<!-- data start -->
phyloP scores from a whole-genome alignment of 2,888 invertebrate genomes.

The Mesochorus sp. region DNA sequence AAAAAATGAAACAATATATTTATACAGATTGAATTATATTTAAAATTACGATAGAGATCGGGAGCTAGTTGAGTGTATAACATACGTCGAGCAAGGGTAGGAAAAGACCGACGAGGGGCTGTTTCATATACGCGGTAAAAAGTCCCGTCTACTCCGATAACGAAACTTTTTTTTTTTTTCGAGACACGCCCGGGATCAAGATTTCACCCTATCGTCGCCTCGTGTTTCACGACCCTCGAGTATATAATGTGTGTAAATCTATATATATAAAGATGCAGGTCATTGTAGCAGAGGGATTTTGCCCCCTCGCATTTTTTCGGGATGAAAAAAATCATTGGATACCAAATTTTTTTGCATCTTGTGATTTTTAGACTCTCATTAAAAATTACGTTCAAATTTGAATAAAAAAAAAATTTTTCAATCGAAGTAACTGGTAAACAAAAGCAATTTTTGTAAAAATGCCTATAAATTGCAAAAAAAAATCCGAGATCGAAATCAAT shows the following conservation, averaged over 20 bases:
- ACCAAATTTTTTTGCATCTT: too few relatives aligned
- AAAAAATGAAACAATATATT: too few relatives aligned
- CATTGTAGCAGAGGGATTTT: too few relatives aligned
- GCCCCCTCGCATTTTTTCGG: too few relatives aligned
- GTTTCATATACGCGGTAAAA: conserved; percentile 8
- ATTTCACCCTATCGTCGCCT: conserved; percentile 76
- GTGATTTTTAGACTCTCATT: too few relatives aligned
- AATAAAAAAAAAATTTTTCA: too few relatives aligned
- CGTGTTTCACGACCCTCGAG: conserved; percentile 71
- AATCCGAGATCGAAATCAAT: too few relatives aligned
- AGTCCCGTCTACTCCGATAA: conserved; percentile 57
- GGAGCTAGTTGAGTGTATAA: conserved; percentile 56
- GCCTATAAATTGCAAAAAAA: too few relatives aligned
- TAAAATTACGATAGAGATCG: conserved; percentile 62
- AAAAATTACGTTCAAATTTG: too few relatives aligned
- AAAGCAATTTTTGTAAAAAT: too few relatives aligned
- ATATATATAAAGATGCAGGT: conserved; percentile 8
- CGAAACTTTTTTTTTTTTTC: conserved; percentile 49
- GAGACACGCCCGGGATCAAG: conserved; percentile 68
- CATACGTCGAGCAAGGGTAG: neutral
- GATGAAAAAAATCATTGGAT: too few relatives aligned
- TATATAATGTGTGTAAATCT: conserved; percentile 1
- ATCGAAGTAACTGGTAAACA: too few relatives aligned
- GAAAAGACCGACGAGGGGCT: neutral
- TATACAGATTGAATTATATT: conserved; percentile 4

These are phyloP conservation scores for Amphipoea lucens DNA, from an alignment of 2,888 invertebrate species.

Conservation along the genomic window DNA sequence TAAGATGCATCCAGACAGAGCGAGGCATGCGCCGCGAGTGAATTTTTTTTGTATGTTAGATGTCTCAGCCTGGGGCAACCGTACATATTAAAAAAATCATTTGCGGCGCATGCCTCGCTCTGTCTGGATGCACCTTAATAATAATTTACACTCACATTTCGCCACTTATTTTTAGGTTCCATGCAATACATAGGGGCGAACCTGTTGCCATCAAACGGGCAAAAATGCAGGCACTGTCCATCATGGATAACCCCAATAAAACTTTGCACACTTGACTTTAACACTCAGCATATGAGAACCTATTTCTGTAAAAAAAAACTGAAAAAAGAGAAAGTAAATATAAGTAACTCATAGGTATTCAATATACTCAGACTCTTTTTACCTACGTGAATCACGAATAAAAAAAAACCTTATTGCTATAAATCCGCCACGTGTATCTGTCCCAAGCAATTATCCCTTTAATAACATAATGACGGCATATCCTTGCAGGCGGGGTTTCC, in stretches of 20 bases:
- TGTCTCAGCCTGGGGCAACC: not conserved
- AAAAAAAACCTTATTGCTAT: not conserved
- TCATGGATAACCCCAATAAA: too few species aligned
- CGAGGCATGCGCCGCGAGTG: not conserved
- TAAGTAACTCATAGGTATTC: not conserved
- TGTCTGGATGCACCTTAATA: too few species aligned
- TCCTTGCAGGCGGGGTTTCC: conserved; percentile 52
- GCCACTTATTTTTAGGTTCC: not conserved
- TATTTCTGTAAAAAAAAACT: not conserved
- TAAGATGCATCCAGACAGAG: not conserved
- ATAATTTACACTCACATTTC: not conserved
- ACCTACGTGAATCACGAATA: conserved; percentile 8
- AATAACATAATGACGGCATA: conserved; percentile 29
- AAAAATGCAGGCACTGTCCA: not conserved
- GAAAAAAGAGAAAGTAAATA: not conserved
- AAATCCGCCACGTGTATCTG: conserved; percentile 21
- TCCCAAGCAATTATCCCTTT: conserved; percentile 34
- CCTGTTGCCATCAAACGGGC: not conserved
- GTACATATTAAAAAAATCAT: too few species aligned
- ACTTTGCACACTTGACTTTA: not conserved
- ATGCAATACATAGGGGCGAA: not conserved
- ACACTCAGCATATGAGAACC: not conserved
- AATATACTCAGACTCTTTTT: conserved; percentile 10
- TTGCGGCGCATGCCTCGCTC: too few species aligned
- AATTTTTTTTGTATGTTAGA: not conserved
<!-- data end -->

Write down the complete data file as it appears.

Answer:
phyloP scores from a whole-genome alignment of 2,888 invertebrate genomes.

The Mesochorus sp. region DNA sequence AAAAAATGAAACAATATATTTATACAGATTGAATTATATTTAAAATTACGATAGAGATCGGGAGCTAGTTGAGTGTATAACATACGTCGAGCAAGGGTAGGAAAAGACCGACGAGGGGCTGTTTCATATACGCGGTAAAAAGTCCCGTCTACTCCGATAACGAAACTTTTTTTTTTTTTCGAGACACGCCCGGGATCAAGATTTCACCCTATCGTCGCCTCGTGTTTCACGACCCTCGAGTATATAATGTGTGTAAATCTATATATATAAAGATGCAGGTCATTGTAGCAGAGGGATTTTGCCCCCTCGCATTTTTTCGGGATGAAAAAAATCATTGGATACCAAATTTTTTTGCATCTTGTGATTTTTAGACTCTCATTAAAAATTACGTTCAAATTTGAATAAAAAAAAAATTTTTCAATCGAAGTAACTGGTAAACAAAAGCAATTTTTGTAAAAATGCCTATAAATTGCAAAAAAAAATCCGAGATCGAAATCAAT shows the following conservation, averaged over 20 bases:
- ACCAAATTTTTTTGCATCTT: too few relatives aligned
- AAAAAATGAAACAATATATT: too few relatives aligned
- CATTGTAGCAGAGGGATTTT: too few relatives aligned
- GCCCCCTCGCATTTTTTCGG: too few relatives aligned
- GTTTCATATACGCGGTAAAA: conserved; percentile 8
- ATTTCACCCTATCGTCGCCT: conserved; percentile 76
- GTGATTTTTAGACTCTCATT: too few relatives aligned
- AATAAAAAAAAAATTTTTCA: too few relatives aligned
- CGTGTTTCACGACCCTCGAG: conserved; percentile 71
- AATCCGAGATCGAAATCAAT: too few relatives aligned
- AGTCCCGTCTACTCCGATAA: conserved; percentile 57
- GGAGCTAGTTGAGTGTATAA: conserved; percentile 56
- GCCTATAAATTGCAAAAAAA: too few relatives aligned
- TAAAATTACGATAGAGATCG: conserved; percentile 62
- AAAAATTACGTTCAAATTTG: too few relatives aligned
- AAAGCAATTTTTGTAAAAAT: too few relatives aligned
- ATATATATAAAGATGCAGGT: conserved; percentile 8
- CGAAACTTTTTTTTTTTTTC: conserved; percentile 49
- GAGACACGCCCGGGATCAAG: conserved; percentile 68
- CATACGTCGAGCAAGGGTAG: neutral
- GATGAAAAAAATCATTGGAT: too few relatives aligned
- TATATAATGTGTGTAAATCT: conserved; percentile 1
- ATCGAAGTAACTGGTAAACA: too few relatives aligned
- GAAAAGACCGACGAGGGGCT: neutral
- TATACAGATTGAATTATATT: conserved; percentile 4

These are phyloP conservation scores for Amphipoea lucens DNA, from an alignment of 2,888 invertebrate species.

Conservation along the genomic window DNA sequence TAAGATGCATCCAGACAGAGCGAGGCATGCGCCGCGAGTGAATTTTTTTTGTATGTTAGATGTCTCAGCCTGGGGCAACCGTACATATTAAAAAAATCATTTGCGGCGCATGCCTCGCTCTGTCTGGATGCACCTTAATAATAATTTACACTCACATTTCGCCACTTATTTTTAGGTTCCATGCAATACATAGGGGCGAACCTGTTGCCATCAAACGGGCAAAAATGCAGGCACTGTCCATCATGGATAACCCCAATAAAACTTTGCACACTTGACTTTAACACTCAGCATATGAGAACCTATTTCTGTAAAAAAAAACTGAAAAAAGAGAAAGTAAATATAAGTAACTCATAGGTATTCAATATACTCAGACTCTTTTTACCTACGTGAATCACGAATAAAAAAAAACCTTATTGCTATAAATCCGCCACGTGTATCTGTCCCAAGCAATTATCCCTTTAATAACATAATGACGGCATATCCTTGCAGGCGGGGTTTCC, in stretches of 20 bases:
- TGTCTCAGCCTGGGGCAACC: not conserved
- AAAAAAAACCTTATTGCTAT: not conserved
- TCATGGATAACCCCAATAAA: too few species aligned
- CGAGGCATGCGCCGCGAGTG: not conserved
- TAAGTAACTCATAGGTATTC: not conserved
- TGTCTGGATGCACCTTAATA: too few species aligned
- TCCTTGCAGGCGGGGTTTCC: conserved; percentile 52
- GCCACTTATTTTTAGGTTCC: not conserved
- TATTTCTGTAAAAAAAAACT: not conserved
- TAAGATGCATCCAGACAGAG: not conserved
- ATAATTTACACTCACATTTC: not conserved
- ACCTACGTGAATCACGAATA: conserved; percentile 8
- AATAACATAATGACGGCATA: conserved; percentile 29
- AAAAATGCAGGCACTGTCCA: not conserved
- GAAAAAAGAGAAAGTAAATA: not conserved
- AAATCCGCCACGTGTATCTG: conserved; percentile 21
- TCCCAAGCAATTATCCCTTT: conserved; percentile 34
- CCTGTTGCCATCAAACGGGC: not conserved
- GTACATATTAAAAAAATCAT: too few species aligned
- ACTTTGCACACTTGACTTTA: not conserved
- ATGCAATACATAGGGGCGAA: not conserved
- ACACTCAGCATATGAGAACC: not conserved
- AATATACTCAGACTCTTTTT: conserved; percentile 10
- TTGCGGCGCATGCCTCGCTC: too few species aligned
- AATTTTTTTTGTATGTTAGA: not conserved